“Mazes and Monsters” (1982) was one of the 1980’s’ weirder television events — it was a made-for-TV movie that was a hysterical cautionary tale about “Dungeons & Dragons.” It was based on a novel by Rona Jaffe that was ostensibly a fictionalized version of a real case, in which a Michigan college student was supposedly driven insane by the role-playing game three years earlier. (The media reports that sensationalized the boy’s disappearance in 1979 were subsequently debunked, so Jaffe’s book was based on what was essentially an urban legend.)
“Mazes and Monsters” was weird and dumb. It was a pretty labored melodrama based on a thin, reactionary premise, and it actually wound up being a depressing story. But its infamy has earned it a kind of ironic, enduring devotion from 80’s pop culture nerds.
And here’s the kicker — it starred Tom Hanks, in his first leading film role, at age 26. Hanks played the sensitive, unstable undergrad who was pushed over the edge, and he actually did a good job with the material. If you’re curious, the entire movie is available for free right here over at TVfanatic.
I never really played D&D. I was a third grader when “Mazes and Monsters” aired on CBS, and by the time I reached high school, role-playing games had been supplanted by video games. I’m not even sure D&D ever had a massive following in my little stretch of New York’s suburbia anyway. My older brother played regularly with a couple of his friends, but the game was hardly spoken of by anyone else. It just never caught on with kids in my age group.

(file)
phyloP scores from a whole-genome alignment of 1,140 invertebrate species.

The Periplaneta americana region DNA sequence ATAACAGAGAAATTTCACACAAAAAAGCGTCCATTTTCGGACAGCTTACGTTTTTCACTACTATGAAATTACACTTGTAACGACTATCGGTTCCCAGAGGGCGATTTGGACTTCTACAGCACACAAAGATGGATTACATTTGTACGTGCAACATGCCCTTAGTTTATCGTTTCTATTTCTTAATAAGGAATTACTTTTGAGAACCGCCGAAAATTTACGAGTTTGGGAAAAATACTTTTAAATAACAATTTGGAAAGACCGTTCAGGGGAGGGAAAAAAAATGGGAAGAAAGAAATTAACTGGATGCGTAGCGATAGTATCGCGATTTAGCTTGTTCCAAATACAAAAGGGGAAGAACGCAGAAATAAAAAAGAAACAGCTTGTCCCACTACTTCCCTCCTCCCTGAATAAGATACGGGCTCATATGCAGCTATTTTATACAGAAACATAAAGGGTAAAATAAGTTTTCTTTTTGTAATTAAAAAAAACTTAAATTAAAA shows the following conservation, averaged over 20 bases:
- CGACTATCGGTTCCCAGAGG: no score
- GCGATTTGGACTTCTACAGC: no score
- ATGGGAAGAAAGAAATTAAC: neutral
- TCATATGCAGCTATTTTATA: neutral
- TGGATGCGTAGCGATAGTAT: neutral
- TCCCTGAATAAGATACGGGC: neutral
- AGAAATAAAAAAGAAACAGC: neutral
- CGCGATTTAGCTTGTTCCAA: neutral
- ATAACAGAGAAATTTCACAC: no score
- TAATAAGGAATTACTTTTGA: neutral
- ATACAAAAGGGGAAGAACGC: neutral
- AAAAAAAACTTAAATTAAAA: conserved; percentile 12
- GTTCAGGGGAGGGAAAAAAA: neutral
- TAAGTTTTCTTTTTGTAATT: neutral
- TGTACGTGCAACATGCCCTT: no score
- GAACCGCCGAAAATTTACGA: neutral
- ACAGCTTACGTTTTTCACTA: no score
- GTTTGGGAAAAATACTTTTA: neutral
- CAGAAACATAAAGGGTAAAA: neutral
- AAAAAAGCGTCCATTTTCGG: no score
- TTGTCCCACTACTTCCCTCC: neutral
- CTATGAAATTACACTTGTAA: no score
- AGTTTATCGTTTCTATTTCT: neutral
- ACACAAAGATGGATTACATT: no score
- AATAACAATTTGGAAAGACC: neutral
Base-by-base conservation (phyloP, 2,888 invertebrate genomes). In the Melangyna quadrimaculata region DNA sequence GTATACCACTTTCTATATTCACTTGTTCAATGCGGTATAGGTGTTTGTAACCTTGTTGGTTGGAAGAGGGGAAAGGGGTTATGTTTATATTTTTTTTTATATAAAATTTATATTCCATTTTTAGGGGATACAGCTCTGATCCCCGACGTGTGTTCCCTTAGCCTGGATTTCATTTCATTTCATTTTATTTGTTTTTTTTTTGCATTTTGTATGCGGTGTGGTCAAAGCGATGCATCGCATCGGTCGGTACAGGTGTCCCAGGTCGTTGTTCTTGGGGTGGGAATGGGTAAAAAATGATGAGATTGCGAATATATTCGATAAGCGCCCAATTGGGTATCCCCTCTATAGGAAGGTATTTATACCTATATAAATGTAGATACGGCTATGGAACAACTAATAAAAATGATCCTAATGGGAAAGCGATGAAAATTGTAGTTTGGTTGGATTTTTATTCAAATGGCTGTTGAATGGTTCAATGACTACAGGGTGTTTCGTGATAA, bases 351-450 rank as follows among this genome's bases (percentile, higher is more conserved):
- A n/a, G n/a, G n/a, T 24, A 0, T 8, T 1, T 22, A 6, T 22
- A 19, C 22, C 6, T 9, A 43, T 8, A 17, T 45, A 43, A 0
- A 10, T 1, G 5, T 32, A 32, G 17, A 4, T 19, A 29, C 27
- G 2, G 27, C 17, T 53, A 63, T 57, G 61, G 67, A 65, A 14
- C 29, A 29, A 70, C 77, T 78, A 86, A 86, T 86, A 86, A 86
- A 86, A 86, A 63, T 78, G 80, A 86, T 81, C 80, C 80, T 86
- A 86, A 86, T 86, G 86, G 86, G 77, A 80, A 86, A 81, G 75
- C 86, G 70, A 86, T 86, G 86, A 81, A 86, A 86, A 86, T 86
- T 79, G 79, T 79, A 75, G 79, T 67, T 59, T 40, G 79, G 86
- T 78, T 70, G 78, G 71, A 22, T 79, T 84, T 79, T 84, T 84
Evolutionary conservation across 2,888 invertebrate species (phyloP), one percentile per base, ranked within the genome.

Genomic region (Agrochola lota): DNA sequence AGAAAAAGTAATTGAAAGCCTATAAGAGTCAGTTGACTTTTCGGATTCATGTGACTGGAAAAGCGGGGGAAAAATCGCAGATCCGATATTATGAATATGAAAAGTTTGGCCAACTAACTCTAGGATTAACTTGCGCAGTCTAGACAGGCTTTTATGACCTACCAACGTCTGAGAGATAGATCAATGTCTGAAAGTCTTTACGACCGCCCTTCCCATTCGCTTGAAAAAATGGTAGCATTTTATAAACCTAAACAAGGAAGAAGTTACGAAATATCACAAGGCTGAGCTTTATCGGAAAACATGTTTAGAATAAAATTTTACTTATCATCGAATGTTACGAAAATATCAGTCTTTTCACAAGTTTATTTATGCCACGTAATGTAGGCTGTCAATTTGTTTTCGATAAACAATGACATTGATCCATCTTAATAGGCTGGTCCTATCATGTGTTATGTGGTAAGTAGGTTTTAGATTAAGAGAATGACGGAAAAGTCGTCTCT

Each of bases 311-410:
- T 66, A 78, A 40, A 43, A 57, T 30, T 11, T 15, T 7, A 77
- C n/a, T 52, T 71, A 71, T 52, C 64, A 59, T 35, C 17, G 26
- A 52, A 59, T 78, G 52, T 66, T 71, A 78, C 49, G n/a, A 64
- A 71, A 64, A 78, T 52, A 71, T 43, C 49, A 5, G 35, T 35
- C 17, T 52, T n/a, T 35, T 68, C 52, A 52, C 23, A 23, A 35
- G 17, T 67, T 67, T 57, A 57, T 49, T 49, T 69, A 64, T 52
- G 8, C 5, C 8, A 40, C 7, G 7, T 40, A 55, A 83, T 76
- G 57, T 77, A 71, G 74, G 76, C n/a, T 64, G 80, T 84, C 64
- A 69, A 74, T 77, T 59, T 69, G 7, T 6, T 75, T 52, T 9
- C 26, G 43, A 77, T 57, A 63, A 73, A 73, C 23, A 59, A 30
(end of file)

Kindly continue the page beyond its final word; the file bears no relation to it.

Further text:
But this movie was something people talked about. They thought the danger it depicted was real. Seriously, look at the newspaper ad below. (Somebody over at Youtube commented that the film was basically “Reefer Madness for D&D,” and I thought that was pretty funny.) Here’s the thing about the world before the Internet — there was obviously no fake news spreading like wildfire online, and that was a very good thing. But neither could you instantly debunk an urban legend. (We still had a few, back then.) If you heard that D&D could make teenagers psychotic, you couldn’t check Snopes.com to verify that. (Encyclopedias were also giant-ass book sets that they advertised on TV, but that’s another story.)